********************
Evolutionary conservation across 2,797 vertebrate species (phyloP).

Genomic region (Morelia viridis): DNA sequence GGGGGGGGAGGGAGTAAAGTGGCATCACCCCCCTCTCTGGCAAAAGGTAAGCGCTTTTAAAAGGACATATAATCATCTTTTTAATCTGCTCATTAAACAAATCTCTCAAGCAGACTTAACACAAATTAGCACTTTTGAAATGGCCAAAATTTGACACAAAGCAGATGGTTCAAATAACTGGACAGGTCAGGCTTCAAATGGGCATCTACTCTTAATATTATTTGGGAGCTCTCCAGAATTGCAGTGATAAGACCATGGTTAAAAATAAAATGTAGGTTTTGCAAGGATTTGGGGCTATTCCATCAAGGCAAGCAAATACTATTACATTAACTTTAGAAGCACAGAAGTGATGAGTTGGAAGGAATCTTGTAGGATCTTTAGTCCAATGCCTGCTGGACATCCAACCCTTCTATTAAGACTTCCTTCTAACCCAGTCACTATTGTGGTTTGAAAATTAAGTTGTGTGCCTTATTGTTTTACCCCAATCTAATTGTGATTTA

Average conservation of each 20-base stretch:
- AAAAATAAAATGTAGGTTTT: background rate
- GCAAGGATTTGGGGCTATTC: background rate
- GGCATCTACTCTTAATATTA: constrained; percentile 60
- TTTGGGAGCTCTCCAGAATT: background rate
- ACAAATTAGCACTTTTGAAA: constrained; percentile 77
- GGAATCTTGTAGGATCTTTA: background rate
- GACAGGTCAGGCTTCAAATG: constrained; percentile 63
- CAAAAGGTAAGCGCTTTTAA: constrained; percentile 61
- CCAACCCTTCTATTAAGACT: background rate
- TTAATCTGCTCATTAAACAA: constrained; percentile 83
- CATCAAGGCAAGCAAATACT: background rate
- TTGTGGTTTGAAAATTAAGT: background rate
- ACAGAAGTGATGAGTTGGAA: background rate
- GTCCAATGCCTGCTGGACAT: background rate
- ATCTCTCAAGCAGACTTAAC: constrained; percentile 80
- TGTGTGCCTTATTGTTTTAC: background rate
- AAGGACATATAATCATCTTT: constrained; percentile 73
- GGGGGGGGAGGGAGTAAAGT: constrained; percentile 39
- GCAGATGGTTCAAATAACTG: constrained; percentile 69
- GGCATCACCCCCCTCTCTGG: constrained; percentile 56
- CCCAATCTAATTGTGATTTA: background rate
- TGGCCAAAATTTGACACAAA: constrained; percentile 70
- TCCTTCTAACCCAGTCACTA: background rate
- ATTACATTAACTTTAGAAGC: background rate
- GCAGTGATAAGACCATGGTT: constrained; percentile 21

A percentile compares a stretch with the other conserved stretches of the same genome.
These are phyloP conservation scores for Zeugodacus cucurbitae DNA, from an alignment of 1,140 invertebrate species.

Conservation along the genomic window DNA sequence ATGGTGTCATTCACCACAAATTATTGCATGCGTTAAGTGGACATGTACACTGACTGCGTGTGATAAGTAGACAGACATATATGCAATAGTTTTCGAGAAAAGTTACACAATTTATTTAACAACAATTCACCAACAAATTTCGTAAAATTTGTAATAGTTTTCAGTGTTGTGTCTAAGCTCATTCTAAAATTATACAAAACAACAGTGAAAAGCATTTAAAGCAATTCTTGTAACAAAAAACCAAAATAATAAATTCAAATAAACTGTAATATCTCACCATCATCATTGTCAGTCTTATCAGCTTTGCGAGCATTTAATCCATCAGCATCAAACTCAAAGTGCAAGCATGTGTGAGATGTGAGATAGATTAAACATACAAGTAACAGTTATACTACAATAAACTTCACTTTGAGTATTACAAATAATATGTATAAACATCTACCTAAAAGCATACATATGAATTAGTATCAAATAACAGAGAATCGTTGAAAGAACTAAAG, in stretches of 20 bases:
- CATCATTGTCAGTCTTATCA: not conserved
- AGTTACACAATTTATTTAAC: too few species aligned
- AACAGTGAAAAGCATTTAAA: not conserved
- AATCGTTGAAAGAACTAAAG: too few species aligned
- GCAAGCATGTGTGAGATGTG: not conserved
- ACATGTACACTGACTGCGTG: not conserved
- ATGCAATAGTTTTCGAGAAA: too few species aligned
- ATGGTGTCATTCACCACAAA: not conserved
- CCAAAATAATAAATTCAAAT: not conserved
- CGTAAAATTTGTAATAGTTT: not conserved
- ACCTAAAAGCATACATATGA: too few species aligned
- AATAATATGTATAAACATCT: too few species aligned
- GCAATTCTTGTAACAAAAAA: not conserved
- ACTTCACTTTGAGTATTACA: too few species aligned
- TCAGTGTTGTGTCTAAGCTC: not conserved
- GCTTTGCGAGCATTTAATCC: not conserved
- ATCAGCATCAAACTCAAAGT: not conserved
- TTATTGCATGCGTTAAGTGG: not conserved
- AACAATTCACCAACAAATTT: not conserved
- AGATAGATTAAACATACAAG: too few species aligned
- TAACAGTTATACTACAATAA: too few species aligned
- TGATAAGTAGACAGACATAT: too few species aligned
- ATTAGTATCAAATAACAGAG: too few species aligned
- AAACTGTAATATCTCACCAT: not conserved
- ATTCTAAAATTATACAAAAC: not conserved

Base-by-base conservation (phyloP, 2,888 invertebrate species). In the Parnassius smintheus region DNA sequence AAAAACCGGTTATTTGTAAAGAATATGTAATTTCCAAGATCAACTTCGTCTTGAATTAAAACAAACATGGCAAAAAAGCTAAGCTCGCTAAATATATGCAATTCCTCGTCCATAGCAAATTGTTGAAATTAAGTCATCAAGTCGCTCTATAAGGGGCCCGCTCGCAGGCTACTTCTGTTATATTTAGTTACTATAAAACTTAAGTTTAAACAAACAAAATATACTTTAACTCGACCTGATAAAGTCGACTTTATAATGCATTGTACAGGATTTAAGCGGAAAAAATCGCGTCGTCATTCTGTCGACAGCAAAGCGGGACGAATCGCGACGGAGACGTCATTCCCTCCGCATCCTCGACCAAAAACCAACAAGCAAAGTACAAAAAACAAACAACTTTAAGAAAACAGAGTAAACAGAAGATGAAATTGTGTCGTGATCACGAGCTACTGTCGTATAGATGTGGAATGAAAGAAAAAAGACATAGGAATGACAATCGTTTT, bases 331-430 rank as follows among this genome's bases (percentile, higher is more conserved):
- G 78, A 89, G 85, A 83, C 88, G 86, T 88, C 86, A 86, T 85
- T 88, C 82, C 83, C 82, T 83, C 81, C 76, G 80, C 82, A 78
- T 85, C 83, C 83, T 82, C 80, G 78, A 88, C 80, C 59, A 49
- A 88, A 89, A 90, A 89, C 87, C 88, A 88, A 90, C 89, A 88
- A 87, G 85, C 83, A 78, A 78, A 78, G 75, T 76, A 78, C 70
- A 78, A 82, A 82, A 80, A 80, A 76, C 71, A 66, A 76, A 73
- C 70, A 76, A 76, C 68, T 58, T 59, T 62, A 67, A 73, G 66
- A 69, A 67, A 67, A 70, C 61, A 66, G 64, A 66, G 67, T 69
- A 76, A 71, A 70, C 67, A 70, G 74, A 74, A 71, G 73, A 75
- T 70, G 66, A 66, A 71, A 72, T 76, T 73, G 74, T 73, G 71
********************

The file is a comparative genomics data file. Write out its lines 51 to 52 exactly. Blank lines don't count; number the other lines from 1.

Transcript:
- AGATAGATTAAACATACAAG: too few species aligned
- TAACAGTTATACTACAATAA: too few species aligned